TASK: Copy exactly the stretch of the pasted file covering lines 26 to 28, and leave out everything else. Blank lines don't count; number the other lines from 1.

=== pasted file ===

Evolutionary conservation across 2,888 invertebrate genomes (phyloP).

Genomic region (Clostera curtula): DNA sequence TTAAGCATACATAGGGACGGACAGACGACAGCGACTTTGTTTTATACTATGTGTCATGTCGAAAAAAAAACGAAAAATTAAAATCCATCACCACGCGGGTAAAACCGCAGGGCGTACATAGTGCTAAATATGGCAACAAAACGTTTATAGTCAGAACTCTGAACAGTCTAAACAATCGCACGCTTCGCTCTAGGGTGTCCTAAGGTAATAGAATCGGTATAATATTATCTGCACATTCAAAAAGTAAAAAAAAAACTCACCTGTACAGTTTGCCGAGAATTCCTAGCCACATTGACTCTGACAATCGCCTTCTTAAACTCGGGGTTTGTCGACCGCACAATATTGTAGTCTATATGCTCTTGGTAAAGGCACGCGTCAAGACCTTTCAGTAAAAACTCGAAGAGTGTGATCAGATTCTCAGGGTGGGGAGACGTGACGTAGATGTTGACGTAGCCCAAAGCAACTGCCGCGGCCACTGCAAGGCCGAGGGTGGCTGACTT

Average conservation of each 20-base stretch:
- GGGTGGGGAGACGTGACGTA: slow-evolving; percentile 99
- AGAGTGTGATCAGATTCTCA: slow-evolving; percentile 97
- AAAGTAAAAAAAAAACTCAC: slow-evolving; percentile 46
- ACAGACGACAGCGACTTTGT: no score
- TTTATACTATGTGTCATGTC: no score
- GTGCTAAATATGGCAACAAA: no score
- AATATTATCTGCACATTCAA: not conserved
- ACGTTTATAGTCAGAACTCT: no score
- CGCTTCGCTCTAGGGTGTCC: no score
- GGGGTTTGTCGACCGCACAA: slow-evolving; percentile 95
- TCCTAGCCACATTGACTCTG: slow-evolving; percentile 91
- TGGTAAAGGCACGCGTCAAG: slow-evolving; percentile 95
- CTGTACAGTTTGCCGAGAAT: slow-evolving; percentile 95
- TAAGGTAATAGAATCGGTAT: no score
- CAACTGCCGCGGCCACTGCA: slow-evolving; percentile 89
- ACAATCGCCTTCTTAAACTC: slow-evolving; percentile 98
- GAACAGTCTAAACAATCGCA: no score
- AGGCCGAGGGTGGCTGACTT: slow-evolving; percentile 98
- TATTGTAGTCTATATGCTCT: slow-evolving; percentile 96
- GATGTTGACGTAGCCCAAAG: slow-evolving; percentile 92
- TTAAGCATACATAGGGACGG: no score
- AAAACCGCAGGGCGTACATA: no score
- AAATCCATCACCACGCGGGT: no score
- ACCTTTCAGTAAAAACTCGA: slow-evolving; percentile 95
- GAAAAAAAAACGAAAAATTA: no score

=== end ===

- AAATCCATCACCACGCGGGT: no score
- ACCTTTCAGTAAAAACTCGA: slow-evolving; percentile 95
- GAAAAAAAAACGAAAAATTA: no score